Editorial: Closing the boyfriend loophole could save partners of abusers

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Editorial: Closing the boyfriend loophole could save partners of abusers

National Rifle Association logo.

National Rifle Association logo.

Image via Wikimedia Commons

National Rifle Association logo.

Image via Wikimedia Commons

Image via Wikimedia Commons

National Rifle Association logo.

By The Pitt News Editorial Board

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The National Rifle Association isn’t new to what some would call unpopular opinions. Its most recent dalliance with controversy comes from its opposition to the reauthorization of the Violence Against Women Act, which was passed in 1994 to help survivors of sexual violence.

The bill expired in February, and lawmakers are looking to add new provisions to the reauthorization bill that would expand protections for gay, bisexual and transgender people that were added to VAWA in 2013. But what the NRA opposes is the provision that would make it easier for law enforcement to take away the guns of domestic abusers. This stance is anti-woman and overlooks the dangers people face from intimate partners who own guns and have shown tendencies toward violent, abusive or stalker-like behaviors.

Current federal law allows the confiscation of firearms from those who have been convicted of domestic abuse if they are or were married to the victim, live with the victim, have a child with the victim or are the parent or guardian of the victim. The reauthorization bill would close the boyfriend loophole by extending the law to apply to those convicted of abusing, assaulting or stalking an intimate partner who is not a spouse or relative.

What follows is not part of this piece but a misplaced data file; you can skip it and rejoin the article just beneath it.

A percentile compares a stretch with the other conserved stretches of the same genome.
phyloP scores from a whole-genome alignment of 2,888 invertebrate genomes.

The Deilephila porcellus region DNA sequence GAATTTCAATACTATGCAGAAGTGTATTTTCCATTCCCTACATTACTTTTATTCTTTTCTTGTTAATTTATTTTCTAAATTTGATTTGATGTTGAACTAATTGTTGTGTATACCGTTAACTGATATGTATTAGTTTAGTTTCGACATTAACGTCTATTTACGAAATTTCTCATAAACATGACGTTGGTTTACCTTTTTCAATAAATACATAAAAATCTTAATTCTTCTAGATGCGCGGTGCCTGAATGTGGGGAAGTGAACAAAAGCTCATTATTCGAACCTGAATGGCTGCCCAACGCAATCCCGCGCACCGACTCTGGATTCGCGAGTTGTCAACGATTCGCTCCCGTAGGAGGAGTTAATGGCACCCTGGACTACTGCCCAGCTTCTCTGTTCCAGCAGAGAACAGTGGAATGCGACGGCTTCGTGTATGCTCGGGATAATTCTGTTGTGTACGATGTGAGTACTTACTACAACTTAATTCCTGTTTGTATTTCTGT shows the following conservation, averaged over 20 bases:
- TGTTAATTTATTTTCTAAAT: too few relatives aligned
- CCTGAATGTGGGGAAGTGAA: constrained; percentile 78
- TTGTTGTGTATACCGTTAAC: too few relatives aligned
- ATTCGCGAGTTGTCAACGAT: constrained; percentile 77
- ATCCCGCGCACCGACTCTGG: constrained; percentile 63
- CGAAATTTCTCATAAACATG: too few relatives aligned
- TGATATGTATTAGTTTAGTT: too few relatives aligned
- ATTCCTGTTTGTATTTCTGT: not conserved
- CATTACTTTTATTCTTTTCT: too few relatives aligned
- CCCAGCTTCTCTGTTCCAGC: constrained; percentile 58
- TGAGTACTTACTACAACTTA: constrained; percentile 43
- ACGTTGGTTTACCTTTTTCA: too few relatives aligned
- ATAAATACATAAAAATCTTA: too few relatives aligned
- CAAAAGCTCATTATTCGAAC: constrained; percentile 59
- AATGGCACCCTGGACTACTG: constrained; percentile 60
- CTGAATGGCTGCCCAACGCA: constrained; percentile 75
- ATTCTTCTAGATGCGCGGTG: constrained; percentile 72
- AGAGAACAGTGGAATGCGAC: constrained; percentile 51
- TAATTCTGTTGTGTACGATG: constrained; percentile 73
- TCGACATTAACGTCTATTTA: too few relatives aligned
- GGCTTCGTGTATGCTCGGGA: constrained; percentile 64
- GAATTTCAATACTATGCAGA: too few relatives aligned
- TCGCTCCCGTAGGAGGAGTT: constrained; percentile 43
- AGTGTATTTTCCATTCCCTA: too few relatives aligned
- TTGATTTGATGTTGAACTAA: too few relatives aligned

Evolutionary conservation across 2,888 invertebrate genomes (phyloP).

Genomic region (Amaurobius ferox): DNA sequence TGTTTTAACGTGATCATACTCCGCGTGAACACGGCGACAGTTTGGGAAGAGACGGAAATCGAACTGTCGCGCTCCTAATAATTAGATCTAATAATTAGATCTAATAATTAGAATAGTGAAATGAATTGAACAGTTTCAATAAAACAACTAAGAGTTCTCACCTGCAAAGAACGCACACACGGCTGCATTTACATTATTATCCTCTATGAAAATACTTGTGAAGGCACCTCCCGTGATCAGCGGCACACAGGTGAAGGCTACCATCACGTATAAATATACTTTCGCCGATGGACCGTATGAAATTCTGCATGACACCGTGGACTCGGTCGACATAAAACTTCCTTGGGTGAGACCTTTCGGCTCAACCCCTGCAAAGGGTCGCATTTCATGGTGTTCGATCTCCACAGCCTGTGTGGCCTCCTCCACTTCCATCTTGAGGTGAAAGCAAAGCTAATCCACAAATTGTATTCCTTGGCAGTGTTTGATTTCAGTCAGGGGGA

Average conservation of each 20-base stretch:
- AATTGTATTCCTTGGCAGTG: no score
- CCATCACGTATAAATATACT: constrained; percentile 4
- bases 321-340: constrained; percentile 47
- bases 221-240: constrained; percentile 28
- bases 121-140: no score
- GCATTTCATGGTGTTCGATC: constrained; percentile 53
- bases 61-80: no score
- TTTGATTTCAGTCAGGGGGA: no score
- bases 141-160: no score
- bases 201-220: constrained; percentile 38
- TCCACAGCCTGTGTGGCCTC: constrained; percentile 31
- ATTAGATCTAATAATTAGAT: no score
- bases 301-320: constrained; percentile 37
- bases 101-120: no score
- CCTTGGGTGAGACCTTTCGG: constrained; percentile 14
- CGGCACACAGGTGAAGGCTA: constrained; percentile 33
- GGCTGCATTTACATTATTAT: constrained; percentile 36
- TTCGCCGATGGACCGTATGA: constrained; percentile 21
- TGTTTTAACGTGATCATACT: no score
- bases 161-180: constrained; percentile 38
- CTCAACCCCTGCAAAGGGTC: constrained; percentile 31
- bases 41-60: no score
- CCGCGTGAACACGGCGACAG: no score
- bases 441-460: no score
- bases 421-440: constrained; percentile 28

The NRA has reaffirmed its stance against domestic violence while simultaneously demonstrating how hypocritical it is on the issue.

“The NRA opposes domestic violence and all violent crime, and spends millions of dollars teaching countless Americans how not to be a victim and how to safely use firearms for self-defense,” spokesperson Jennifer Baker told the National Journal. “It is a shame that some in the gun-control community treat the severity of domestic violence so trivially that they are willing to use it as a tool to advance a political agenda.”

There are several striking things about this statement. First, the organization thinks it can teach someone how to not be a victim, which is a form of victim-blaming that completely discredits its argument. Second, it’s completely hypocritical to accuse others of using domestic violence as a political tool — the NRA plans to keep track of and score how lawmakers vote on the reauthorization bill so it knows whether it should support or attack members of Congress when they’re up for re-election.

The NRA is right about one thing though, and that’s the severity of domestic violence — especially when guns are added to the situation. A 2017 study conducted by the Centers for Disease Control and Prevention found that about half of female homicide victims are killed by intimate partners. The National Center for Victims of Crime found that about three-quarters of those killed by intimate partners were stalked by their partners. And according to the Giffords Law Center to Prevent Gun Violence, women are five times more likely to be killed by their abuser if the abuser owns a firearm.

Since firearms do pose a measurable threat to those who face domestic violence, it makes sense to limit the perpetrators’ access to those firearms. This isn’t the partisan issue the NRA and many Republican members of Congress are making it out to be. Closing the boyfriend loophole could help make women and victims of abuse safer, and VAWA should be reauthorized immediately.

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